benzodiazepines is the
most effective way to
prevent emergence
reactions.
Commonly Used Agents
Ketamine
How much do you need?
1 – 2 mg/kg IV
How much midazolam?
0.7 mg/kg given at the time of ketamine
injection.
Mix & Match
Commonly used combinations:
Propofol + Fentanyl
Fentanyl + Midazolam
Propofol + Midazolam + Fentanyl
Ketamine + Midazolam
How low should you go?
Depth of Procedural Sedation
Normal LOC
Minimal Sedation (Anxiolysis)
Moderate Sedation/Analgesia
Deep Sedation/Analgesia
General Anaesthesia
Considerations for PS in
the ED
Patient
Agent
Environmen
tal
PREPARATION
Prepare for the worst….
What can go wrong?

Unexpected drug reaction or anaphylaxis

Vomit and aspirate

Obstructed airway (e.g. laryngospasm, tongue)

Apnoea, respiratory arrest

Profound hypotension
PREPARATION
Not quite the worst …
What can go wrong?

Disinhibition / agitation

Terrors, nightmares

Unexpected drug reactions: dystonias

Inadequate sedation

Unsuccessful procedure… still needs GA
PREPARATION
ACEM POLICY DOCUMENT USE OF INTRAVENOUS SEDATION FOR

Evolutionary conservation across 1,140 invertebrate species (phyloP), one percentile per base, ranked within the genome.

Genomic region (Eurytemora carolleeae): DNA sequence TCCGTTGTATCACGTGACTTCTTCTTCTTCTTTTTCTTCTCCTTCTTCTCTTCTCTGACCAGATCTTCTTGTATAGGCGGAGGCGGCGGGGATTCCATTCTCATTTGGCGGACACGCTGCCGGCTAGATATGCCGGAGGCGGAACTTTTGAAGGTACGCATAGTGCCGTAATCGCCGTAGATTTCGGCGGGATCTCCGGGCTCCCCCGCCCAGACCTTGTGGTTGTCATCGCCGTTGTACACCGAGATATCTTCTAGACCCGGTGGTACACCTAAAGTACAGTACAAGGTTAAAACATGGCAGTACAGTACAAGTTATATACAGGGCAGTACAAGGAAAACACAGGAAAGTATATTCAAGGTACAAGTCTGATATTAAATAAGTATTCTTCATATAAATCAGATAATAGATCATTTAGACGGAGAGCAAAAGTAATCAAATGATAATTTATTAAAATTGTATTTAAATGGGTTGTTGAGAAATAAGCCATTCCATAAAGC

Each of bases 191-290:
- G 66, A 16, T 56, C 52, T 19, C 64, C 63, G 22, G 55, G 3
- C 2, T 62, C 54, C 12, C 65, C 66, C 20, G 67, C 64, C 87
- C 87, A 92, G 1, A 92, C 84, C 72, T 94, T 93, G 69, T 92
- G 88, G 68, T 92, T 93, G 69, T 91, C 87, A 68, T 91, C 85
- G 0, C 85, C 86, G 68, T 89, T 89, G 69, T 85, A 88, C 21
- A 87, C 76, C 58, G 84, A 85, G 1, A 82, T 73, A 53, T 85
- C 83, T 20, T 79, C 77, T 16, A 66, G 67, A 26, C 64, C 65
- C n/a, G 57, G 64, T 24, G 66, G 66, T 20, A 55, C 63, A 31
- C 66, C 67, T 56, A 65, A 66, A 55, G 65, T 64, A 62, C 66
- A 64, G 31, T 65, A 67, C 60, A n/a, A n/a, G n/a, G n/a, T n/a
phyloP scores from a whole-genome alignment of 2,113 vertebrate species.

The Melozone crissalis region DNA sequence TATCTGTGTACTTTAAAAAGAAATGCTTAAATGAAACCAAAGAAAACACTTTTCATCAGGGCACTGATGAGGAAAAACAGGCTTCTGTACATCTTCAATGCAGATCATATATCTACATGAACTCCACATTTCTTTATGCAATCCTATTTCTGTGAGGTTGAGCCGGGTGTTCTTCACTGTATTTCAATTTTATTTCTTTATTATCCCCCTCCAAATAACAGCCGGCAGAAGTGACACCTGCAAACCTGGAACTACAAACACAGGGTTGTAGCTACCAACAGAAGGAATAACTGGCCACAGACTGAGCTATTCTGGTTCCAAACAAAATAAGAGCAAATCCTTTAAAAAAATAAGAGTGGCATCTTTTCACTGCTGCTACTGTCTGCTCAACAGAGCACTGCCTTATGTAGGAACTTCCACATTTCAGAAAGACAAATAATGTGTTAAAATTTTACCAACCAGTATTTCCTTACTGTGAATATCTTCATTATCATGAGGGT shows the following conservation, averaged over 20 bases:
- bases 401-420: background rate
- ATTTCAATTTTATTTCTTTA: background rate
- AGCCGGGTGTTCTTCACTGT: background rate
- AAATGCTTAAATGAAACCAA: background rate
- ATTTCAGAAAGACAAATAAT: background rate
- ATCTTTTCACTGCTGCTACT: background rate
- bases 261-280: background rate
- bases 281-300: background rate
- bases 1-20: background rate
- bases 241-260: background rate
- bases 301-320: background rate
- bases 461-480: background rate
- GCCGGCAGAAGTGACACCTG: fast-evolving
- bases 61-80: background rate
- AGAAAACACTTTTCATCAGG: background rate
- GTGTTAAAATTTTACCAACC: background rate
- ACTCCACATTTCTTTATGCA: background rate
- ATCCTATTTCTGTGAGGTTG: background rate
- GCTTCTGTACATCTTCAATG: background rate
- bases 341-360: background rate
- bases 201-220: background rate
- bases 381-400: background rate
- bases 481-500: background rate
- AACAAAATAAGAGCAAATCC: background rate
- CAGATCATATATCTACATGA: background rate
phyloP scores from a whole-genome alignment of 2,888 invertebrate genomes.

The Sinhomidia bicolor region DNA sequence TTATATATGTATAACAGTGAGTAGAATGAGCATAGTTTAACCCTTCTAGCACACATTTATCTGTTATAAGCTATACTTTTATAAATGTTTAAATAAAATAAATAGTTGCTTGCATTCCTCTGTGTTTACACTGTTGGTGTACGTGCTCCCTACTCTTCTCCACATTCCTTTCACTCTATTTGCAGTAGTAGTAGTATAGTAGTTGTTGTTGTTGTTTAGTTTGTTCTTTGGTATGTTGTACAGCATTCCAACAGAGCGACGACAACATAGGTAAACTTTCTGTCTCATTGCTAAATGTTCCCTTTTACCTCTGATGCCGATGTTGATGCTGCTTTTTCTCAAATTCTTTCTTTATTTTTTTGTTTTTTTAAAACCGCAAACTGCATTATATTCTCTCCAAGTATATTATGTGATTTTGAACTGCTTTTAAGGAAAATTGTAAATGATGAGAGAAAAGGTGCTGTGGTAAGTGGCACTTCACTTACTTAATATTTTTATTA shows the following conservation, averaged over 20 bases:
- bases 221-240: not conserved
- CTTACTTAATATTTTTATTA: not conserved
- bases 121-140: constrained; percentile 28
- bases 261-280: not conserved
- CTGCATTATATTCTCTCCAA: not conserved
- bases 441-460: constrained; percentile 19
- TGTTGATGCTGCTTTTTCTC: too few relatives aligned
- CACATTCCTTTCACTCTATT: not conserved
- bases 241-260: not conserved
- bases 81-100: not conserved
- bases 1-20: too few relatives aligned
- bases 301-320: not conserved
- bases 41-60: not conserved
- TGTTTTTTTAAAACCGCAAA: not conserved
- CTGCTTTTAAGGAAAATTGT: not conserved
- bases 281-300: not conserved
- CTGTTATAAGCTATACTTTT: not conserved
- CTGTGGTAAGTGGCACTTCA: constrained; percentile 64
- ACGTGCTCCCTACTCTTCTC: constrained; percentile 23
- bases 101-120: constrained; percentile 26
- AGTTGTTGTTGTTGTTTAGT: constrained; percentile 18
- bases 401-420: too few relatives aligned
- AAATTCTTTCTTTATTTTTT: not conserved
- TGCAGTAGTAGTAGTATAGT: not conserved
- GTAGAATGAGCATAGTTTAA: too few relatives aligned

PROCEDURES IN THE EMERGENCY
DEPARTMENT
© ACEM. 5 December 2001
PREPARATION
ENVIRONMENT
The procedure must be performed in a suitable clinical area
with facilities for:

Monitoring,

Oxygen

Suction

immediate access to emergency resuscitation equipment,
drugs and other skilled staff.
PREPARATION
ENVIRONMENT
Readily available equipment must include:

resuscitation trolley

defibrillator
PREPARATION
ENVIRONMENT
Readily available equipment must include:

resuscitation trolley

Defibrillator

Bag-Valve-Mask device for ventilation
PREPARATION
MONITORING
Cardiac rhythm, non-invasive blood pressure and pulse
oximetry must be monitored throughout the procedure and
recovery period
PREPARATION
PERSONNEL
The involvement of at least two clinical staff is required:

PERSON PERFORMING PROCEDURE
must understand the procedure and its potential complications.

PERSON GIVING DRUGS AND MONITORING PATIENT - must
have training and experience of resuscitation, emergency drugs
and …. (details of) the drugs used.
This person is not involved in the performance of the procedure
but is dedicated to care and monitoring of the patient.
PREPARATION
PERSONNEL
The involvement of at least two clinical staff is required:

PERSON PERFORMING PROCEDURE
must understand the procedure and its potential complications.

PERSON GIVING DRUGS AND MONITORING PATIENT - must
have training and experience of resuscitation, emergency drugs
and …. (details of) the drugs used.
This person is not involved in the performance of the
procedure but is dedicated to care and monitoring of the
patient.
PREPARATION
PERSONNEL
The involvement of at least two clinical staff is required: